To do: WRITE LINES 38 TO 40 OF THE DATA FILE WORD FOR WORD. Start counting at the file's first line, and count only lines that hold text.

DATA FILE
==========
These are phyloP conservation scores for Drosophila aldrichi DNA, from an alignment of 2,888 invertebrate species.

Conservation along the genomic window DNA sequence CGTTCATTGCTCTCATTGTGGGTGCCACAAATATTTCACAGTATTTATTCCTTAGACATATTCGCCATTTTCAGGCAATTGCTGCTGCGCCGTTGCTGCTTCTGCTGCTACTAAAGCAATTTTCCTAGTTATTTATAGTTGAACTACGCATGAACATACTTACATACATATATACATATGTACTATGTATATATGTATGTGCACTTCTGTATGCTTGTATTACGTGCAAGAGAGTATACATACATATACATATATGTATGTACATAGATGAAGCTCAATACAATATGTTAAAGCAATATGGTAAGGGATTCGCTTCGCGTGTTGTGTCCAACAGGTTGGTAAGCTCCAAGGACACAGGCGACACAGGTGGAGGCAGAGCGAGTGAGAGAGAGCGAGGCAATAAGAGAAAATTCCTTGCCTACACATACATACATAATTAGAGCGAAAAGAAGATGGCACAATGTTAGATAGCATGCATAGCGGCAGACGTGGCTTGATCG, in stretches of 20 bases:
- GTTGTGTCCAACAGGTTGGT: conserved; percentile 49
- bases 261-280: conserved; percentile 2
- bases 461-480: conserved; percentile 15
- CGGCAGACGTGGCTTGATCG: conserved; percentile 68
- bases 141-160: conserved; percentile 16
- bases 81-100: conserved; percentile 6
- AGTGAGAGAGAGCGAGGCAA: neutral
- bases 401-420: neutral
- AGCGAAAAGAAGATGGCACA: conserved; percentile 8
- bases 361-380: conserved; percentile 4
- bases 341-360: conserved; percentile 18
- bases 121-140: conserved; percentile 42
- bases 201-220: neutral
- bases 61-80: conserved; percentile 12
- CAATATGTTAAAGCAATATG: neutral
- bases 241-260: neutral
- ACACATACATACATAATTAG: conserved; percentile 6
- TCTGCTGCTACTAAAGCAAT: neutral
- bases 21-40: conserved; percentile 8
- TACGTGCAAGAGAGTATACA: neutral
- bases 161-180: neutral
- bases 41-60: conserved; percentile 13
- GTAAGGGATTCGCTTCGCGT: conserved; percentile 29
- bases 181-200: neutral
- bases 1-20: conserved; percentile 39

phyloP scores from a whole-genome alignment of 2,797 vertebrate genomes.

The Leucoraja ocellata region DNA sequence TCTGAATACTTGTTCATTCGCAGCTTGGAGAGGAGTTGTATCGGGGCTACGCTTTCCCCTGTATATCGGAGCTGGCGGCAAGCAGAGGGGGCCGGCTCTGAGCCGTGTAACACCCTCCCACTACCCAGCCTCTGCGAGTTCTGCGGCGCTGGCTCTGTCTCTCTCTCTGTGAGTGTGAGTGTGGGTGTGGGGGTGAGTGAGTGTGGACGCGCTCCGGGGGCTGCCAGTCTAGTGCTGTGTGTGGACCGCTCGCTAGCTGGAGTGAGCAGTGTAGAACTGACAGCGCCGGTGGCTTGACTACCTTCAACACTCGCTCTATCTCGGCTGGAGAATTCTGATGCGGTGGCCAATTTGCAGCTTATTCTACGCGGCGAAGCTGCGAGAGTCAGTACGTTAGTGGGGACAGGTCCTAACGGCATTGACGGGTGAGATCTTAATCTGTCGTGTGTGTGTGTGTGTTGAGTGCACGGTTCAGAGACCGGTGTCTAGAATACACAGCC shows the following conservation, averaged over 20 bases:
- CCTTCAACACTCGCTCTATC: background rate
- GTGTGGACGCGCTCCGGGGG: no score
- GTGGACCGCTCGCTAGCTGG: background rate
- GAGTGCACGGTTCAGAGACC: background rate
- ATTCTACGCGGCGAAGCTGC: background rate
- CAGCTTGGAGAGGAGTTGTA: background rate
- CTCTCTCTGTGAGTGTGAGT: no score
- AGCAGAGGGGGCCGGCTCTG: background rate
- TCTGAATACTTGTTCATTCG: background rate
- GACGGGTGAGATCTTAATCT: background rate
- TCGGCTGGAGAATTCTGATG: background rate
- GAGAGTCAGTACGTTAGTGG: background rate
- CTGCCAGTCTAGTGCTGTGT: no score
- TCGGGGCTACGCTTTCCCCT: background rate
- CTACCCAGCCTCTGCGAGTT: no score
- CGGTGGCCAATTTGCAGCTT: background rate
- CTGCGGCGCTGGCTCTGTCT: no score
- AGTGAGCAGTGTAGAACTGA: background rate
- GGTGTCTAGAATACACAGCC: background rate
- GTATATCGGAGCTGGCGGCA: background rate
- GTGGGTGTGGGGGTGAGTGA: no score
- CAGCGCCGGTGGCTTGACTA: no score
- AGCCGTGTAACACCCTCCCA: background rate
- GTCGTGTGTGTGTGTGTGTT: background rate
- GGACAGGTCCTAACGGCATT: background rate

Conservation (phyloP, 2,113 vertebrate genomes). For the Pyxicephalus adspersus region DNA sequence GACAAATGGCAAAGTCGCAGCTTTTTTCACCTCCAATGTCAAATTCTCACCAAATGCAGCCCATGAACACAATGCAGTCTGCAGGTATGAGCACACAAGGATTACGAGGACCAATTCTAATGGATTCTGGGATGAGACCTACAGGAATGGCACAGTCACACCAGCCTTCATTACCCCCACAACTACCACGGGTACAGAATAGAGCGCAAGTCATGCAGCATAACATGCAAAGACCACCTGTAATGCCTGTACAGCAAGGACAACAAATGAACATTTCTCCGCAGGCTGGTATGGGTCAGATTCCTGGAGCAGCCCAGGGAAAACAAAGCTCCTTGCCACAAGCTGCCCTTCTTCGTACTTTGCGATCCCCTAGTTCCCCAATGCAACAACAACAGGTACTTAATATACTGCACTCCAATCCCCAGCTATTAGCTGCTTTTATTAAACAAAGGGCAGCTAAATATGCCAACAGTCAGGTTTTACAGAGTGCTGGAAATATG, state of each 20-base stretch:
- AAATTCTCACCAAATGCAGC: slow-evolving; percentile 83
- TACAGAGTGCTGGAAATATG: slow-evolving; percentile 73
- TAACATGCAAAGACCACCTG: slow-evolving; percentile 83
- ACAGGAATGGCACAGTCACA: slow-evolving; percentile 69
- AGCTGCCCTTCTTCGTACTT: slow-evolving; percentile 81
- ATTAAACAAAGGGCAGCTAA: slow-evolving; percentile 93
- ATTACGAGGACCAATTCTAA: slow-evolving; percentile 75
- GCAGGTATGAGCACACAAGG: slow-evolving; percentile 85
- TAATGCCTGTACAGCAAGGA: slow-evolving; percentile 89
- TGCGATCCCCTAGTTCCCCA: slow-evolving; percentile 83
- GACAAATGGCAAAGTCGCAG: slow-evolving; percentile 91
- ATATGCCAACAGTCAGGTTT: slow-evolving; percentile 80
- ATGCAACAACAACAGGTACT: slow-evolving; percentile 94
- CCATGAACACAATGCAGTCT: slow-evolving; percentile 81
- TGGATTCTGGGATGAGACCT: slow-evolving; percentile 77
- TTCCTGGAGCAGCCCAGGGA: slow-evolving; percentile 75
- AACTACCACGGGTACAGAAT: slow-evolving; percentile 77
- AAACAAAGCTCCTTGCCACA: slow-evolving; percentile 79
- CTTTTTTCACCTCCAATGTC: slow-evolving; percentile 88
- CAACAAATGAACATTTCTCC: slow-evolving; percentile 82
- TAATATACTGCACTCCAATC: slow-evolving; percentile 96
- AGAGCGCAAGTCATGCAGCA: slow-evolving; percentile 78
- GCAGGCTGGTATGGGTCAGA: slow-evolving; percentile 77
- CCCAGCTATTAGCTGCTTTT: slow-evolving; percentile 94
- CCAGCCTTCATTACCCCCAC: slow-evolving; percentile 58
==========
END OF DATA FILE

- TCTGAATACTTGTTCATTCG: background rate
- GACGGGTGAGATCTTAATCT: background rate
- TCGGCTGGAGAATTCTGATG: background rate